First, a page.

Nearly one-third of the city’s general fund will be set aside to pay off a looming debt for retiree medical benefits.
Medical expenses in Menlo Park, like many California cities, have skyrocketed as the city struggles to offer benefits that keep its employees from leaving City Hall. Under state law, the city must figure out this year how to pay for $13.2 million in medical benefits for retired employees.
To do that, the City Council voted unanimously Tuesday to sock away $9.2 million in an interest-earning trust fund. Menlo Park’s general fund budget is $35 million this year. If the city earns a 4.25 percent return, the fund should earn enough to pay for retirees’ health costs, city Finance Director Carol Augustine said.
“It is a lot of money,” City Manager Glen Rojas said.
Government employees have been lobbying for good medical and other benefits when they retire. The Governmental Accounting and Standards Board instituted new rules in July 2004 requiring cities to come up with a payment plan for benefit-related expenses by the 2008-09 fiscal years.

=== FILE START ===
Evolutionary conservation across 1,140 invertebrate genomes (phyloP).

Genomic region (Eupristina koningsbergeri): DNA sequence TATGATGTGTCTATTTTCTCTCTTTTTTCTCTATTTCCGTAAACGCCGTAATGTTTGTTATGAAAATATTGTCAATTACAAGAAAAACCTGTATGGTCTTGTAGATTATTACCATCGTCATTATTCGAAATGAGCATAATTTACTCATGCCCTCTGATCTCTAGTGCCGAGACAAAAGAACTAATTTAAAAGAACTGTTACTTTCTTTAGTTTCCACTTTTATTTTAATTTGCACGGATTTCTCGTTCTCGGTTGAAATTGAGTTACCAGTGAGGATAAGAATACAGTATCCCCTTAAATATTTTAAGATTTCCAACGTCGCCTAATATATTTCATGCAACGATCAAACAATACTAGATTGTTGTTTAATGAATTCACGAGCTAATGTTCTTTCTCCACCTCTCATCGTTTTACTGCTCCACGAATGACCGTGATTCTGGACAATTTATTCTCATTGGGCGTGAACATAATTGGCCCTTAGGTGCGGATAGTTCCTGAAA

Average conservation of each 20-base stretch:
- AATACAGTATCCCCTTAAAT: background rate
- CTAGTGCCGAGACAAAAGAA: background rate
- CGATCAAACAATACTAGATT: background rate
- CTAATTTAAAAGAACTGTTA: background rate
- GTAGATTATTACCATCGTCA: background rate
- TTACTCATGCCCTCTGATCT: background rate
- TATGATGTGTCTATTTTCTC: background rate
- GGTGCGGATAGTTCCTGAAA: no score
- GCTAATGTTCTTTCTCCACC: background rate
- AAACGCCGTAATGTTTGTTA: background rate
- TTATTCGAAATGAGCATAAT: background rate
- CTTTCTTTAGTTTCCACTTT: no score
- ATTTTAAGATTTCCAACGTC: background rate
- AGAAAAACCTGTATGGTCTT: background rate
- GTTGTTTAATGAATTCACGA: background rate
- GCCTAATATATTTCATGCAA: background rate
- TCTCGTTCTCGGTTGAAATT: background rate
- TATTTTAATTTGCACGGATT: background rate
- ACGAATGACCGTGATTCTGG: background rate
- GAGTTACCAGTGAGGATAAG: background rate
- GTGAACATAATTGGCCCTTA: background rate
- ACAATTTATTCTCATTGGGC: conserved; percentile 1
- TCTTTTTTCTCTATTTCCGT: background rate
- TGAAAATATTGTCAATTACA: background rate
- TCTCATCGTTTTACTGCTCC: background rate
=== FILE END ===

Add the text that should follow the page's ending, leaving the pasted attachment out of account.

But Menlo Park has struggled through a number of lean years, in which leaders made cutbacks in order to eliminate a $2.5 million structural deficit. In a cost-saving measure, the City Council allowed a private company to take over operations of the Burgess pool and considered privatizing Menlo Park’s city-run child care program.
“We’re stretched pretty thin,” Rojas said.
But a number of one-time revenues, which can’t be used for long-term expenses, have been stored in reserves, which now add up to $29.5 million.
After considering a number of options for paying off retiree-benefit costs, including paying a little bit each year, the City Council was more comfortable setting up a trust, said Councilmember Kelly Fergusson.
“These are financial liabilities put in place by decades of employment policy,” Fergusson said. “By doing this, we’ll be able to get a better interest rate, and we can put less in, in order to fully fund this.”
Getting these liabilities paid off now will help Menlo Park in the coming years, she added.